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If I were to install the packages linux-ubuntu-modules-2.6.22-14-rt and linux-headers-2.6.22-14-rt , what would be the downfalls of using a realtime kernal?

I'm a musician, and getting JACK set up basically requires a realtime kernal (as does every other music based thing with Linux). However, will I lose any functionality from this?

ie: Graphics, speed, games, development (Tkinter?), Wine, etc.

Also, how can I remove my old 2.4 kernel that came with Ubuntu? I would have two 2.6's as well as two 2.4's (one regular and one realtime of each), and I find the 2.4's burdensome.

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Last Post by John A
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Okay, this is solved on my own, with a little research.

Realtime kernels dedicate 95% of your CPU to the current Audio application running. So if Ardour is recording, 95% of your CPU is dedicated to Ardour, leaving but 5% to your other applications.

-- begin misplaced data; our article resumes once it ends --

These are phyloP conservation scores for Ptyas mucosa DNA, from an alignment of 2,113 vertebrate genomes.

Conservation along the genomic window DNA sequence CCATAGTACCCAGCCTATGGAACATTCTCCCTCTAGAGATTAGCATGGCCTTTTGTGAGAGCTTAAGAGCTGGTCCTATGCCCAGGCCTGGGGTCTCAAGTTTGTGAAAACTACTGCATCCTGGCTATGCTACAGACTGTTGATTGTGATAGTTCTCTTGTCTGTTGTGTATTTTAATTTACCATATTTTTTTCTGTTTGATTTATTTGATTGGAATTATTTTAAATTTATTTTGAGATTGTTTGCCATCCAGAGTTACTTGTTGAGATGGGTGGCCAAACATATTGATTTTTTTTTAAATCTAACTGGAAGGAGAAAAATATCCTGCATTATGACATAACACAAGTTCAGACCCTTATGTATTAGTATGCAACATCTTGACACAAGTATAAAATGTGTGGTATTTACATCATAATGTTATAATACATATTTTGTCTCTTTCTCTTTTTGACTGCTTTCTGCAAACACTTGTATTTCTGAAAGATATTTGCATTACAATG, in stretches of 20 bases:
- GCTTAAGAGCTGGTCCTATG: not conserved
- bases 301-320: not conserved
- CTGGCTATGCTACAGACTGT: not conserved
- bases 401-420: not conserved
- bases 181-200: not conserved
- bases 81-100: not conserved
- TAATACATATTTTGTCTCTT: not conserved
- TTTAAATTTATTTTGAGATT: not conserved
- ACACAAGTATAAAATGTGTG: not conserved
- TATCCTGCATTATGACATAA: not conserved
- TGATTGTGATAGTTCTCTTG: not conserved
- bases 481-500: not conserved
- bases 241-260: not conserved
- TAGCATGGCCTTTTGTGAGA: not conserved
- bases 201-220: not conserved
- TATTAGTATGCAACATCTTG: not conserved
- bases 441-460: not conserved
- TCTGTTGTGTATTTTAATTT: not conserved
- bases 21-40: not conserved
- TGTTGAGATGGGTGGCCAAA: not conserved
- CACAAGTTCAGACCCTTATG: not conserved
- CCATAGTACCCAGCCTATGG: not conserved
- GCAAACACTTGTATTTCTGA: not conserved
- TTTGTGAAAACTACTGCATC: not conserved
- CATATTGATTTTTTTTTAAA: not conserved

So, using a realtime kernel for desktop use isn't the greatest choice. So you should keep a regular and a realtime kernel (or not the latter, if you don't use audio applications too much) to balance your machine.

Also, the package linux-rt is required by the realtime kernel, or else wireless and many other features will not work.

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>Also, how can I remove my old 2.4 kernel that came with Ubuntu?

If I recall correctly, you can remove kernels on a Debian-based system with:

apt-get remove linux-image-version

If you don't know the exact version, try searching through your packages:

dpkg -l "linux-image*2.4*"

Something like that.

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Thanks, John A. I installed the rt kernel, and removed all of my 2.4's. Everything's working now, except JACK. But that's a different thread... (HINT HINT JOHN A)

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